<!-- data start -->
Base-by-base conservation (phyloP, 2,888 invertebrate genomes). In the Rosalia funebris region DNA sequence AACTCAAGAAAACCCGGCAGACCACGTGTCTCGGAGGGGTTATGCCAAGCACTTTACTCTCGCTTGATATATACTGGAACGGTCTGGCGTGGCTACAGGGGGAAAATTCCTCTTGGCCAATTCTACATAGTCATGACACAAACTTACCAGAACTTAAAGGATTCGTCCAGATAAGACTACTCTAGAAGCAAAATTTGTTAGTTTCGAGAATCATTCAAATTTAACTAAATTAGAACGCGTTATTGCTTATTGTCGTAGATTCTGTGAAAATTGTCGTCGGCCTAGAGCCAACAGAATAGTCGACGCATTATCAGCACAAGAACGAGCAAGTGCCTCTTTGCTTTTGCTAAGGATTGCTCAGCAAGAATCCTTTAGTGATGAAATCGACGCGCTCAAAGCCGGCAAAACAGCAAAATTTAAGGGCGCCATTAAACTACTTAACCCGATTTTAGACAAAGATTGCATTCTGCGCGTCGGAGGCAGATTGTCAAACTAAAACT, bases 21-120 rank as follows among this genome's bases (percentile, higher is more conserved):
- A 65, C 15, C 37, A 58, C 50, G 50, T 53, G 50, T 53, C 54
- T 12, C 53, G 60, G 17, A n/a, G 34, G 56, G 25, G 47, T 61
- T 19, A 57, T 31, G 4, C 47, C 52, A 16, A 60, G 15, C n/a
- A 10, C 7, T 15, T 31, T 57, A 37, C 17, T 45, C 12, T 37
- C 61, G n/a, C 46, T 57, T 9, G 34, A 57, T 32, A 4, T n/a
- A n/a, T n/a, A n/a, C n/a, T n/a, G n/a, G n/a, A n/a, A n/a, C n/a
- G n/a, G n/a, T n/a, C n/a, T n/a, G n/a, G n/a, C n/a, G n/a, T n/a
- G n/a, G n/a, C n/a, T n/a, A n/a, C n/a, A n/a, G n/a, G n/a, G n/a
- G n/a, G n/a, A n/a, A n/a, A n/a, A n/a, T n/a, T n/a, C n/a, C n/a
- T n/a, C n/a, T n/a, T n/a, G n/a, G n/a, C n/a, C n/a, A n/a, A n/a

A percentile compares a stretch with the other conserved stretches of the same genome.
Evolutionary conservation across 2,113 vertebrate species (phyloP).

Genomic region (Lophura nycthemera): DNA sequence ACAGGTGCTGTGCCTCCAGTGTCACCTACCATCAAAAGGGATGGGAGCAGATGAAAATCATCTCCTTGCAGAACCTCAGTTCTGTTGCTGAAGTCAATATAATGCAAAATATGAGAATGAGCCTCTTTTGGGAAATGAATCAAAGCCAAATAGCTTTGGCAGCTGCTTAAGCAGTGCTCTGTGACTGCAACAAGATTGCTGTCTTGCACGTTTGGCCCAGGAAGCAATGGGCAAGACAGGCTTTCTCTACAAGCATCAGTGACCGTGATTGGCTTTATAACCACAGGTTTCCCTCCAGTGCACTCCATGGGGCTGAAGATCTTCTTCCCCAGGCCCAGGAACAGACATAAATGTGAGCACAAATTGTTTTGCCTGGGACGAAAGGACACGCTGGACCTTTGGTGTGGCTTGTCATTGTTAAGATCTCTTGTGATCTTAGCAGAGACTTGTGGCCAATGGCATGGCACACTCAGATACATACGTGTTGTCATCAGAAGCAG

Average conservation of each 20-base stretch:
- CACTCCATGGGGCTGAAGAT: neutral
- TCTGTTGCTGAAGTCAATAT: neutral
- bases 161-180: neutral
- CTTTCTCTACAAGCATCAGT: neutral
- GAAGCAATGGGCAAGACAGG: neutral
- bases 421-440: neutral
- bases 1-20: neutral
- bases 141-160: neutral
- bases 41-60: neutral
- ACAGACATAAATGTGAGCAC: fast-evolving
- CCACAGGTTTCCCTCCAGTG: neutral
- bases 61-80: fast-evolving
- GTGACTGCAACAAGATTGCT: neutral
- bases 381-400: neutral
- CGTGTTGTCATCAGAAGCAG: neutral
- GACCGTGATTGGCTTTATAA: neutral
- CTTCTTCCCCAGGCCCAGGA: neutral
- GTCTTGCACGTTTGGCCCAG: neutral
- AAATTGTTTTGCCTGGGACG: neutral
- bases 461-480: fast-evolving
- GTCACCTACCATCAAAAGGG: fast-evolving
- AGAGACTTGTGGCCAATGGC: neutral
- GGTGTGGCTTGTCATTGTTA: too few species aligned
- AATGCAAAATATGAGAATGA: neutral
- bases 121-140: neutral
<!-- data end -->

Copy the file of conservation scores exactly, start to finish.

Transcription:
Base-by-base conservation (phyloP, 2,888 invertebrate genomes). In the Rosalia funebris region DNA sequence AACTCAAGAAAACCCGGCAGACCACGTGTCTCGGAGGGGTTATGCCAAGCACTTTACTCTCGCTTGATATATACTGGAACGGTCTGGCGTGGCTACAGGGGGAAAATTCCTCTTGGCCAATTCTACATAGTCATGACACAAACTTACCAGAACTTAAAGGATTCGTCCAGATAAGACTACTCTAGAAGCAAAATTTGTTAGTTTCGAGAATCATTCAAATTTAACTAAATTAGAACGCGTTATTGCTTATTGTCGTAGATTCTGTGAAAATTGTCGTCGGCCTAGAGCCAACAGAATAGTCGACGCATTATCAGCACAAGAACGAGCAAGTGCCTCTTTGCTTTTGCTAAGGATTGCTCAGCAAGAATCCTTTAGTGATGAAATCGACGCGCTCAAAGCCGGCAAAACAGCAAAATTTAAGGGCGCCATTAAACTACTTAACCCGATTTTAGACAAAGATTGCATTCTGCGCGTCGGAGGCAGATTGTCAAACTAAAACT, bases 21-120 rank as follows among this genome's bases (percentile, higher is more conserved):
- A 65, C 15, C 37, A 58, C 50, G 50, T 53, G 50, T 53, C 54
- T 12, C 53, G 60, G 17, A n/a, G 34, G 56, G 25, G 47, T 61
- T 19, A 57, T 31, G 4, C 47, C 52, A 16, A 60, G 15, C n/a
- A 10, C 7, T 15, T 31, T 57, A 37, C 17, T 45, C 12, T 37
- C 61, G n/a, C 46, T 57, T 9, G 34, A 57, T 32, A 4, T n/a
- A n/a, T n/a, A n/a, C n/a, T n/a, G n/a, G n/a, A n/a, A n/a, C n/a
- G n/a, G n/a, T n/a, C n/a, T n/a, G n/a, G n/a, C n/a, G n/a, T n/a
- G n/a, G n/a, C n/a, T n/a, A n/a, C n/a, A n/a, G n/a, G n/a, G n/a
- G n/a, G n/a, A n/a, A n/a, A n/a, A n/a, T n/a, T n/a, C n/a, C n/a
- T n/a, C n/a, T n/a, T n/a, G n/a, G n/a, C n/a, C n/a, A n/a, A n/a

A percentile compares a stretch with the other conserved stretches of the same genome.
Evolutionary conservation across 2,113 vertebrate species (phyloP).

Genomic region (Lophura nycthemera): DNA sequence ACAGGTGCTGTGCCTCCAGTGTCACCTACCATCAAAAGGGATGGGAGCAGATGAAAATCATCTCCTTGCAGAACCTCAGTTCTGTTGCTGAAGTCAATATAATGCAAAATATGAGAATGAGCCTCTTTTGGGAAATGAATCAAAGCCAAATAGCTTTGGCAGCTGCTTAAGCAGTGCTCTGTGACTGCAACAAGATTGCTGTCTTGCACGTTTGGCCCAGGAAGCAATGGGCAAGACAGGCTTTCTCTACAAGCATCAGTGACCGTGATTGGCTTTATAACCACAGGTTTCCCTCCAGTGCACTCCATGGGGCTGAAGATCTTCTTCCCCAGGCCCAGGAACAGACATAAATGTGAGCACAAATTGTTTTGCCTGGGACGAAAGGACACGCTGGACCTTTGGTGTGGCTTGTCATTGTTAAGATCTCTTGTGATCTTAGCAGAGACTTGTGGCCAATGGCATGGCACACTCAGATACATACGTGTTGTCATCAGAAGCAG

Average conservation of each 20-base stretch:
- CACTCCATGGGGCTGAAGAT: neutral
- TCTGTTGCTGAAGTCAATAT: neutral
- bases 161-180: neutral
- CTTTCTCTACAAGCATCAGT: neutral
- GAAGCAATGGGCAAGACAGG: neutral
- bases 421-440: neutral
- bases 1-20: neutral
- bases 141-160: neutral
- bases 41-60: neutral
- ACAGACATAAATGTGAGCAC: fast-evolving
- CCACAGGTTTCCCTCCAGTG: neutral
- bases 61-80: fast-evolving
- GTGACTGCAACAAGATTGCT: neutral
- bases 381-400: neutral
- CGTGTTGTCATCAGAAGCAG: neutral
- GACCGTGATTGGCTTTATAA: neutral
- CTTCTTCCCCAGGCCCAGGA: neutral
- GTCTTGCACGTTTGGCCCAG: neutral
- AAATTGTTTTGCCTGGGACG: neutral
- bases 461-480: fast-evolving
- GTCACCTACCATCAAAAGGG: fast-evolving
- AGAGACTTGTGGCCAATGGC: neutral
- GGTGTGGCTTGTCATTGTTA: too few species aligned
- AATGCAAAATATGAGAATGA: neutral
- bases 121-140: neutral